Shouldn’t the choice be the consumer’s to make?
And if the market plays its trump card and simply decides to say “thanks, but no” — electing not to buy these more efficient but also more expensive vehicles — it will mean reduced shareholder value and ultimately, plant closings and job losses for the auto industry. Even a relatively small decrease in demand for new vehicles — say 5 percent or so — could be absolutely devastating to an already shaky industry, with American brands suffering the most.
Backers of the Markey-Platts proposal seem rather cavalier about these potential repercussions. Perhaps it’s easy to dismiss concerns about what could amount to as much as several thousand dollars in add-on costs per vehicle1,2 when you’re a six-figure DC lawmaker, activist or editorial writer. But for the average person in this country, that kind of money is a big deal indeed.
We all want more efficient vehicles — but the issue is more complex than waving a legislative wand and making it so. Concern over fuel prices should not lead to ill-considered lawmaking — or political grandstanding.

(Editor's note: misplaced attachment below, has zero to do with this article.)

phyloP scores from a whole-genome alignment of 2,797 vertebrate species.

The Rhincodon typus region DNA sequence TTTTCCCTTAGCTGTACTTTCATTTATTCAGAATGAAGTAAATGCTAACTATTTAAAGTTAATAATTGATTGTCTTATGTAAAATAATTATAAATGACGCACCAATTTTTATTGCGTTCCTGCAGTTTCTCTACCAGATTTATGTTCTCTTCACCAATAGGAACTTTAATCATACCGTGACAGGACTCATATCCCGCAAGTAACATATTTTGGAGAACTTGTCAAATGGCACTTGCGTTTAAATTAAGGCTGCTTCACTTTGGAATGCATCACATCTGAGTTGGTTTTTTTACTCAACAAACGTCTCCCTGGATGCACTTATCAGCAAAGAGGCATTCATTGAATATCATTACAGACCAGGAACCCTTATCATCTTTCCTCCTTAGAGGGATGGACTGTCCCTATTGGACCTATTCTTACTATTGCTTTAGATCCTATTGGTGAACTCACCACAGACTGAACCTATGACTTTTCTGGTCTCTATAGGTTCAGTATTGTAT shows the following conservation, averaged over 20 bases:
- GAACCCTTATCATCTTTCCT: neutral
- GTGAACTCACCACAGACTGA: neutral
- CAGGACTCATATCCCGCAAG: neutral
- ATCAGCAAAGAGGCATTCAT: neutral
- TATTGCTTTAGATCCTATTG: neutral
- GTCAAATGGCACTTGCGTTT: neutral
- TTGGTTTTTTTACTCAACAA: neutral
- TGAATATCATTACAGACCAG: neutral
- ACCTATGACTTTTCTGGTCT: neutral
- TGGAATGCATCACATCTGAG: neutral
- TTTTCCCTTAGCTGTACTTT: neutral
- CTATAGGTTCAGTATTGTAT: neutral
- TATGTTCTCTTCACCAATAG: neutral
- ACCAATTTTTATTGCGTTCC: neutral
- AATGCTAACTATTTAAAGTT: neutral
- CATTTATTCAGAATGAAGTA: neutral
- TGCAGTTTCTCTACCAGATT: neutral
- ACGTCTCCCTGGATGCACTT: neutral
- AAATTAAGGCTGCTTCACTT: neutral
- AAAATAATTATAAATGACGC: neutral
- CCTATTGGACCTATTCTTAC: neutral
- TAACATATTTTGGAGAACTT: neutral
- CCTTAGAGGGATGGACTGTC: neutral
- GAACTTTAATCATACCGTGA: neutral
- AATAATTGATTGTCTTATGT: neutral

Hopefully, wiser heads will prevail.
Eric Peters is a senior fellow at the National Center for Public Policy Research.
1 . See NCEP Background Paper, “CAFE Safety Valve” (http://www.energycommission.org/files/finalReport/I.6.b%20-%20CAFE%20Safety%20Valve.pdf), page 4 table, “Pessimistic Technology Case” ($250 per vehicle at 35 mpg CAFE; $270 per vehicle at 40 mpg CAFE); “Mid-range Technology Case ($210 per vehicle at 35 mpg CAFE; $260 per vehicle at 40 mpg CAFE); “Optimistic Technology Case” ($150 per vehicle at 35 mpg CAFE; $200 per vehicle at 40 mpg CAFE).
2. See Small Business Entrepreneurship Council letter to Congress, dated April 20, 2005, stating: “The National Academy of Sciences estimated that higher CAFE standards have boosted prices for cars by $500 to $2,500, and for pickup trucks and SUVs by $500 to $2,750.” The letter is online at http://www.sbsc.org/content/display.cfm?ID=1465, as of June 14, 2007.